SB 718, approved by lawmakers by an 85-31 vote, would end permanent alimony, cap alimony awards based on a person's income and the length of the marriage and make it easier for an ex-spouse to terminate or lower alimony payments upon retirement. It also gives parents equal custody of any children in the marriage. More from the South Florida Sun-Sentinel and the Tampa Bay Times.
» Pension reforms moving through Florida Legislature
» NFHS backs FHSAA’s fight against bills in Florida Legislature
» Column: Even in Florida, no-duh laws can happen
» Legislature opens door to giving Miami Children’s Hospital maternity ward
» Florida House passes raft of social-conservative bills
Terrorism in Boston
Links to news sites
As all Floridians watch the news unfold in Boston, we thought you might like some quick links to help you stay on top of the fast-evolving story.
This story from the Miami Herald has a Florida connection:
The owners of two senior arcades in Broward County filed a lawsuit Thursday challenging Florida’s new law that prohibits them from operating slots-like games. Lawmakers banned the machines as a result of federal and state investigations into Internet cafes resulted in the arrest of 57 people on racketeering and money laundering charges. More from the Times/Herald and the South Florida Sun-Sentinel.
When you're talking about rum, how much does the Caribbean really matter? For the rum world, it's a more serious question than it sounds, and the answer exposes a schism in the industry, a divide between massive producers who value uniformity in a global market and smaller players and connoisseurs who prefer nuanced production that reflects the time and place a rum is made. [Source: AP]
» Just What the Doc Ordered — Rum!
» Executive Lifestyles: Premium Spirits
» What Makes a Company a Florida Trend Best Company to Work For?
In late October, Hurricane Sandy washed out a portion of State Road A1A in Fort Lauderdale. And in Miami Beach, seasonal high tides regularly deluge Alton Road. South Florida transportation planners think these examples are just the beginning of the impact that rising sea levels, strong storm surges and flooding are going to have on the region's transportation infrastructure. [Source: South Florida Sun-Sentinel]
The technology seems likely to be ready before all the questions of regulation and liability have been sorted out. Three American states, Nevada, California and Florida, have passed laws governing the testing of driverless cars on public roads, which had previously been a legal grey area. But that is just the start. Decades of road-safety legislation will have to be overturned before cars can roam the streets without a qualified and sober driver at the controls, and accidents involving driverless cars are bound to attract some lawsuits. [Source: The Economist]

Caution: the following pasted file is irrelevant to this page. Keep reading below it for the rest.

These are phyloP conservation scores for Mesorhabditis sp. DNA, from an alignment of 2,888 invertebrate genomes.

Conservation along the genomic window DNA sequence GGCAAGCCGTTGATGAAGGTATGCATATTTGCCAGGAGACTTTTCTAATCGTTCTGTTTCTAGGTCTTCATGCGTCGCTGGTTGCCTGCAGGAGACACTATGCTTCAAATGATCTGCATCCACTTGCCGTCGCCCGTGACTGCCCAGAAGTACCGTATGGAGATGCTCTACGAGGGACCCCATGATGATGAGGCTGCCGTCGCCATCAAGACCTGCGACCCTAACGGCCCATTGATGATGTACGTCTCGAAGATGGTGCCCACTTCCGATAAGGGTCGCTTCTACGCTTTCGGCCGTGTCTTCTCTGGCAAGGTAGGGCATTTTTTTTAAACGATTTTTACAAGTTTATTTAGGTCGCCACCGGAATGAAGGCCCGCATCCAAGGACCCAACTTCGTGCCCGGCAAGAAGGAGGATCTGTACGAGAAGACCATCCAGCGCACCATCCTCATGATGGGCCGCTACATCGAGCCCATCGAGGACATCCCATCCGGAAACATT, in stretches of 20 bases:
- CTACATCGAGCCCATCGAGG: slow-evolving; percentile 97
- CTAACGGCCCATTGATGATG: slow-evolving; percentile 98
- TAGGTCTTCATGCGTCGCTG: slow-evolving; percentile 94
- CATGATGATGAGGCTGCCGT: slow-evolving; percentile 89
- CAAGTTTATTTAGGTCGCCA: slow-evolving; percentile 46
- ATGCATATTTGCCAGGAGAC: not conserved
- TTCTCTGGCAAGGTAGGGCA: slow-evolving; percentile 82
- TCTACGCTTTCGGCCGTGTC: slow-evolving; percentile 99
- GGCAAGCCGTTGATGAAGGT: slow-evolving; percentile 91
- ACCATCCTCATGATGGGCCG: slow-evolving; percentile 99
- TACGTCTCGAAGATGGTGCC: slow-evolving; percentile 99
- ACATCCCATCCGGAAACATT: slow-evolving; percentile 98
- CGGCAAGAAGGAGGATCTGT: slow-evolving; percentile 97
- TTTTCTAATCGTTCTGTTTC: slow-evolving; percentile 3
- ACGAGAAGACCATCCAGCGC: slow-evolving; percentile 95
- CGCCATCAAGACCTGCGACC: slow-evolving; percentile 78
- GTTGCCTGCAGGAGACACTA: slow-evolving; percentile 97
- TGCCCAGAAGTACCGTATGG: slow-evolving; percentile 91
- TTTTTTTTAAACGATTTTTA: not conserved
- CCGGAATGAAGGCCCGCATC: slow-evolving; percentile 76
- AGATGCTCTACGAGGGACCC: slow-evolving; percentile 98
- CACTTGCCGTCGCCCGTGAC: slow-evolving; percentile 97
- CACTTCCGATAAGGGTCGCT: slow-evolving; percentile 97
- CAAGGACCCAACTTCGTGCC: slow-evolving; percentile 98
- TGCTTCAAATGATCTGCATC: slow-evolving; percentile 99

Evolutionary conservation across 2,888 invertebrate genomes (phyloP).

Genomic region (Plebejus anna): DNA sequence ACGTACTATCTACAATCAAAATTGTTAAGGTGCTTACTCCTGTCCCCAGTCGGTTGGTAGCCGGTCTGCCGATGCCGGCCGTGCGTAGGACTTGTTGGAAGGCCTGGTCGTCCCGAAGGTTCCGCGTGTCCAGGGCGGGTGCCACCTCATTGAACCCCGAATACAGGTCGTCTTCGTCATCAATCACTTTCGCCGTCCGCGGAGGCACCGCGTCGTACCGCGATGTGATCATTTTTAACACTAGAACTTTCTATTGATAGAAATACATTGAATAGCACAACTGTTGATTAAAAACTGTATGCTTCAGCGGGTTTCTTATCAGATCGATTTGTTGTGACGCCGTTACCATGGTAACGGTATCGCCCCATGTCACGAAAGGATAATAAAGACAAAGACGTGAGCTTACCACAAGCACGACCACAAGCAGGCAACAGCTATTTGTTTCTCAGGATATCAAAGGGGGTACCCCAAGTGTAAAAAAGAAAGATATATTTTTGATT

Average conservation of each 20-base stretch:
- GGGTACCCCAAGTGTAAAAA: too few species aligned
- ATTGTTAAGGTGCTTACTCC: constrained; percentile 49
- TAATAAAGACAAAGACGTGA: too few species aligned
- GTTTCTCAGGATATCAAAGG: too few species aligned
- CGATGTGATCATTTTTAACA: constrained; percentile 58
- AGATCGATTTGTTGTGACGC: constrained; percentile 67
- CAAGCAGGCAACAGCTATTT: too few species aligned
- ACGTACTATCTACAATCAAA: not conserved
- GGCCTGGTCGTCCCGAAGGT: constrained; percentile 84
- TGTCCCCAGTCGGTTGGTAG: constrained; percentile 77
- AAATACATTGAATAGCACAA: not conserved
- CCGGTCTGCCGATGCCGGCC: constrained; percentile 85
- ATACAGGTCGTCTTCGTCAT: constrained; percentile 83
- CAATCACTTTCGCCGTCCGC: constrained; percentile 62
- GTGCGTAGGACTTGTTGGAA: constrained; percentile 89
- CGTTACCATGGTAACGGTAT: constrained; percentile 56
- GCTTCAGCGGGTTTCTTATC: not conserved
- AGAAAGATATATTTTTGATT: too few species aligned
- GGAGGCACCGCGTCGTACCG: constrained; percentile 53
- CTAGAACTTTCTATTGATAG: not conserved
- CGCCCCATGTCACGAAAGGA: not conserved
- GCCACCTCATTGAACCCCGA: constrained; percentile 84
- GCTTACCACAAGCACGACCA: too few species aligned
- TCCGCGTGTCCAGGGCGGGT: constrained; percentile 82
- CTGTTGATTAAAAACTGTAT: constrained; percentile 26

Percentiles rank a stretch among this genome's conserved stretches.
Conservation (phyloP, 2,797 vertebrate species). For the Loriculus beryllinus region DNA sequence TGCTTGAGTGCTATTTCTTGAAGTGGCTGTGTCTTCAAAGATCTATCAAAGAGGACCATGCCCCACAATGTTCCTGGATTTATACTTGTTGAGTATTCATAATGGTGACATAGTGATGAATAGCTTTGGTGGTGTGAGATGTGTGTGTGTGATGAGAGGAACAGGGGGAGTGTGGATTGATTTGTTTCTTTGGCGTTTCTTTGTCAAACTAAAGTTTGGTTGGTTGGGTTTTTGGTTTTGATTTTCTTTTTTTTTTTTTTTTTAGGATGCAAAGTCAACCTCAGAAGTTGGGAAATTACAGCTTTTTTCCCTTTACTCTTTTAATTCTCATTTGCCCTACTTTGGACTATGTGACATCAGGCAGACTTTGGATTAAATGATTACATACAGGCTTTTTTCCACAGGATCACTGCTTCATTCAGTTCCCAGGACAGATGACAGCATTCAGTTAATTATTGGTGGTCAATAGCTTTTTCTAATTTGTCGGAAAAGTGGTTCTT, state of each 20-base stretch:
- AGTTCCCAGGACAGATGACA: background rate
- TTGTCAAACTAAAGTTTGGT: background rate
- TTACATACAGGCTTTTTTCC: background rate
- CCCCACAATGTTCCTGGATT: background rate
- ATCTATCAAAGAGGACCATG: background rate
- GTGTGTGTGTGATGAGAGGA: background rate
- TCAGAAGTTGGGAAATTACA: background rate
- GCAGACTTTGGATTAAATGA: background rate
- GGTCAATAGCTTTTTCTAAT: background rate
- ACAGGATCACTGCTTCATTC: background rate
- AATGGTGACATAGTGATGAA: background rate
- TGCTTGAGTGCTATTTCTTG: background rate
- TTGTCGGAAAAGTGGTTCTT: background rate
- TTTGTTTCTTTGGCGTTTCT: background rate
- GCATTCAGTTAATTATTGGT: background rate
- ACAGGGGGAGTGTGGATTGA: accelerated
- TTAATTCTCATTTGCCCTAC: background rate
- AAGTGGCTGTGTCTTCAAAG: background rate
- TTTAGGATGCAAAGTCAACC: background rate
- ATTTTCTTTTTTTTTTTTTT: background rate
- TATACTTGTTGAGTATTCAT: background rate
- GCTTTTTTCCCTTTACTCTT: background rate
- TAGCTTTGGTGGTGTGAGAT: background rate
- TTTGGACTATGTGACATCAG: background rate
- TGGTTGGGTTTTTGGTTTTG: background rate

ALSO AROUND FLORIDA:
› Florida fertilizer industry paying close attention to Texas disaster [Palm Beach Post]
Florida’s fertilizer industry is watching the aftermath of an explosion Wednesday at a Texas fertilizer plant and like the rest of the nation, waiting to find out what went wrong.
» Related: Texas explosion puts Tampa Bay companies using anhydrous ammonia on heightened alert
› Work starts on Orlando area's largest new office building in years [Orlando Sentinel]
Verizon Communications completed its purchase of 17 acres between Interstate 4 and International Parkway in Lake Mary at the end of March, and Skanska USA Building is constructing the 220,000-square-foot, build-to-suit project, which is expected to be completed in a year.
› Longer patient stays drive up costs, hurt profits at Jackson [Miami Herald]
Patients at Miami-Dade’s safety net public hospitals are staying longer on average than they were a year ago, driving up labor costs and dragging down profits, according to Jackson Health System administrators addressing Thursday’s meeting of the Public Health Trust that oversees the system.
› Creativity starts from within [Tampa Bay Times]
Beck Group's originality is on display in projects like the Dalí Museum, the beer-can-shaped Rivergate Tower and the University of South Florida's high-tech Center for Advanced Medical Learning and Simulation.
Go to page 2 for more stories ...
› Lawmakers collect $662k in 'slush funds' they hope to outlaw [South Florida Sun-Sentinel]
In the two months leading up to a legislative session billed as an ethical house-cleaning, Florida legislators raised $662,000 from special interests through the funds they hope to outlaw over the next two weeks.
› City National Bank of Florida reports improved first quarter results [Miami Herald]
For the quarter ending March 31, the Miami-based bank reported net income of $9.5 million, up from $9.4 million for the first quarter of 2012. Core earnings before securities gains were $13.6 million in the first quarter, compared to $11.5 million in the same year-ago quarter.
› Wade carefully into the world of apps [Florida Today]
We are conditioning ourselves to react to reminder notices and to stop committing things to memory. This trend will continue as more and more companies develop applications and services. Those companies will continue to lead by example, and small companies can learn from their success.
› Florida closer to making tarpon a catch-and-release only species [Fort Myers News-Press]
The state of Florida is moving closer to making tarpon a catch-and-release only species. The Florida Fish and Wildlife Conservation Commission is meeting in Havana, Fla. this week and on Wednesday moved forward with a tarpon and bonefish rule change.